The Progress Pride Flag will fly over Los Angeles County offices during June’s Pride Month under a motion unanimously approved Tuesday, March 7, by the Board of Supervisors.
The motion by Supervisors Janice Hahn and Lindsey Horvath directed the county’s Internal Services Department to raise “the Progress Pride Flag at the Kenneth Hahn Hall of Administration and Los Angeles County facilities where the American and California flags are displayed during the month of June, while we celebrate LGBTQ+ Pride Month this year and every year moving forward.”
“We are seeing anti-LGBTQ+ and anti-trans bills being passed at an alarming rate across the country,” Hahn said in a statement after the vote. “Here in Los Angeles County we’re making our position clear: in the largest county in the nation, LGBTQ+ residents have the unwavering support of their government.”
The flag of Gay Pride first flew 45 years ago on Freedom Day in San Francisco. It was created by Gilbert Baker with the input of gay activist and Supervisor Harvey Milk. With its eight brilliantly colored stripes — representing sex, life, healing, sunlight, nature, magic and art, serenity and spirit — the banner flaunted the values and dignity of the gay community. And in its varied versions, it has done so ever since.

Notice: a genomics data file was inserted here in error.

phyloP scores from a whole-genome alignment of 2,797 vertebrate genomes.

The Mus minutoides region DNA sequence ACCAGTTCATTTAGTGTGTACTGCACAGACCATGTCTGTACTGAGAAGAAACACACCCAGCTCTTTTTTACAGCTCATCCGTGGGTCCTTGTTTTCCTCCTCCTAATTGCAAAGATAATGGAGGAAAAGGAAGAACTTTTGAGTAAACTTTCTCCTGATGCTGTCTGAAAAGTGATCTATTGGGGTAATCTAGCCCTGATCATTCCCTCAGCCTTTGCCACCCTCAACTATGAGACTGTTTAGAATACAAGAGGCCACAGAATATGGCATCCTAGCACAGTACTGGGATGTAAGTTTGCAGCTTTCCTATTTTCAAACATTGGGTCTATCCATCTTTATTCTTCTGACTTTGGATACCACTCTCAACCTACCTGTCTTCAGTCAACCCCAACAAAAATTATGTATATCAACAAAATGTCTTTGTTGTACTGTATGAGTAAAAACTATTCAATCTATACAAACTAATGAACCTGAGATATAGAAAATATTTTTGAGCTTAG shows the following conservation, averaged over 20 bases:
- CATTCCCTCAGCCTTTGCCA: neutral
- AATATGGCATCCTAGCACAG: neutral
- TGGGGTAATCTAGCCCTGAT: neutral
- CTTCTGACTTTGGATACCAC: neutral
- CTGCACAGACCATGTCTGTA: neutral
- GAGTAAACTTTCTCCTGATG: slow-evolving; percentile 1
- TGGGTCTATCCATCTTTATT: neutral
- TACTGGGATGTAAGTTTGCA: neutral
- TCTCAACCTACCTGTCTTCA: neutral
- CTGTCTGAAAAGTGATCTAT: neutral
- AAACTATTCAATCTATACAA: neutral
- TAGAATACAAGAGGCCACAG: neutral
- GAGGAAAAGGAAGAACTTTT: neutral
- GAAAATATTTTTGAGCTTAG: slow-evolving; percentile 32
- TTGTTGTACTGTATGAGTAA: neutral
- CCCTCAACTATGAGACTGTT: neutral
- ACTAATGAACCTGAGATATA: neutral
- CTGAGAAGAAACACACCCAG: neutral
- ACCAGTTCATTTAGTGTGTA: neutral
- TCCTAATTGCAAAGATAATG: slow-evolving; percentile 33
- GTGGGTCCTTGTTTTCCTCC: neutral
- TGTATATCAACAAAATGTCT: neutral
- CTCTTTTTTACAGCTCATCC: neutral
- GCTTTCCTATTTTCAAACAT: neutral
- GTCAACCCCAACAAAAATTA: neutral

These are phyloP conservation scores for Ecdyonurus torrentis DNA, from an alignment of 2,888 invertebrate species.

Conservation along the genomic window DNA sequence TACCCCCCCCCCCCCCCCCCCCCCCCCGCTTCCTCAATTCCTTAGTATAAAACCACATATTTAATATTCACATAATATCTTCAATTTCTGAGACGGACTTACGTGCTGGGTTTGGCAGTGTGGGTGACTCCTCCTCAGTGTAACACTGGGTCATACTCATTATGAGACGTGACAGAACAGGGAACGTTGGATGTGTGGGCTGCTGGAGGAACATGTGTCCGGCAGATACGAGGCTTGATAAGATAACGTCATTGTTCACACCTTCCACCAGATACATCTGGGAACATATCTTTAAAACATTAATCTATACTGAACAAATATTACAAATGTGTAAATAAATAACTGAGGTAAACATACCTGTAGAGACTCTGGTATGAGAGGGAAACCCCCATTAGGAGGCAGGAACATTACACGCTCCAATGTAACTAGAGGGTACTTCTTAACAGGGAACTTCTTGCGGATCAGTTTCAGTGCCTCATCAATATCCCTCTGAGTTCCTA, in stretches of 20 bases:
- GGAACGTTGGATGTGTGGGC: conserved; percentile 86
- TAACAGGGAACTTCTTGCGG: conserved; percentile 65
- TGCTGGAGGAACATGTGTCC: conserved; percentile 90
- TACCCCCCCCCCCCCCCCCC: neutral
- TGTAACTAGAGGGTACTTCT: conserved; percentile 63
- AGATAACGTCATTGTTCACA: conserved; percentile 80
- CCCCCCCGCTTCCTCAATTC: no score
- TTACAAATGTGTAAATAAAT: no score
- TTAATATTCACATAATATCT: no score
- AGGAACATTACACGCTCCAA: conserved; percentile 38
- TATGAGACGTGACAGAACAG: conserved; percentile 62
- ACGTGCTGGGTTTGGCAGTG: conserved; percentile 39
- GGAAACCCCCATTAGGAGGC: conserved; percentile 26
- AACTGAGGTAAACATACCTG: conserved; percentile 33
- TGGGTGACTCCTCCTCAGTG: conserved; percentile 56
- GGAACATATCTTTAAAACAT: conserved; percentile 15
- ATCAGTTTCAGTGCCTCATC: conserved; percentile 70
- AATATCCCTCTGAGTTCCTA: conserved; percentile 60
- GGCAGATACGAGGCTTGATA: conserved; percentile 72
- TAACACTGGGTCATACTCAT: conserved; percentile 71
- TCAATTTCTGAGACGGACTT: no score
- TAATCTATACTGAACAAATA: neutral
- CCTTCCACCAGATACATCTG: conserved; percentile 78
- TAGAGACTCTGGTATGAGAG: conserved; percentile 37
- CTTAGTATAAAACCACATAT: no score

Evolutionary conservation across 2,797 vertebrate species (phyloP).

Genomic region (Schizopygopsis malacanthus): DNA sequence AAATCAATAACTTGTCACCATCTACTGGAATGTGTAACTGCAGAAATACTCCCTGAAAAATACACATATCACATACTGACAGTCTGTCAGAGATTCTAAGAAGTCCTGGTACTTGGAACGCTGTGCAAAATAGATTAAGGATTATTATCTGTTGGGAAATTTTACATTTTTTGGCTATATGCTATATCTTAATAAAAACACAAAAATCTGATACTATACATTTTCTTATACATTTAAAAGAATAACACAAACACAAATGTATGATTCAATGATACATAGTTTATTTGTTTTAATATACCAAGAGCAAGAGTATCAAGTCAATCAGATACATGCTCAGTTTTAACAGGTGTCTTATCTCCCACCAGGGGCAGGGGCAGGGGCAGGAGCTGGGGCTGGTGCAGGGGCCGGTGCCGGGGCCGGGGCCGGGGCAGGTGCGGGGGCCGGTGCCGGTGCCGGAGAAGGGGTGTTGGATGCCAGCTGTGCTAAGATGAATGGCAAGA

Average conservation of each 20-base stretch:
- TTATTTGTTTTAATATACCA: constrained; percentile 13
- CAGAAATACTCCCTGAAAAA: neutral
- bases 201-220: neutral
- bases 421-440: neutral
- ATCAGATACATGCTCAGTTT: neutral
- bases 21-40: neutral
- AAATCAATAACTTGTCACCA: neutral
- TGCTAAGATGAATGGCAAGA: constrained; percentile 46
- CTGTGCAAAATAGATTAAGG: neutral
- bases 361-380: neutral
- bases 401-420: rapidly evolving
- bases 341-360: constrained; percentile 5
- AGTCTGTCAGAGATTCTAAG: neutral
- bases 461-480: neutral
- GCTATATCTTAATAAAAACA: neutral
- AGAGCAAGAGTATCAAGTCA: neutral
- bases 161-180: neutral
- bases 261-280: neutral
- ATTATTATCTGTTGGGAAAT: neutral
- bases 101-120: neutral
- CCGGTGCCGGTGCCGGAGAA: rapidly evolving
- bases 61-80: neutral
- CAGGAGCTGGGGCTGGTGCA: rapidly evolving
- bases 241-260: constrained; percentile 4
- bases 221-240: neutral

Recently, according to Hahn and Horvath’s motion, artist Daniel Quasar created the Progress Pride Flag as a reimagination of the original 1970s symbol. It includes black and brown stripes representing marginalized and diverse communities of color, community members lost to HIV/AIDS as well as those living with that disease. The new colors’ chevron shapes evoke “a need for forward movement,” according to the motion.
“Flying the Progress Pride Flag at the Kenneth Hahn Hall of Administration will show LA County’s support for LGBTQ+ communities. In addition to the several ways our communities celebrate LGBTQ+ Pride Month,” according to the motion.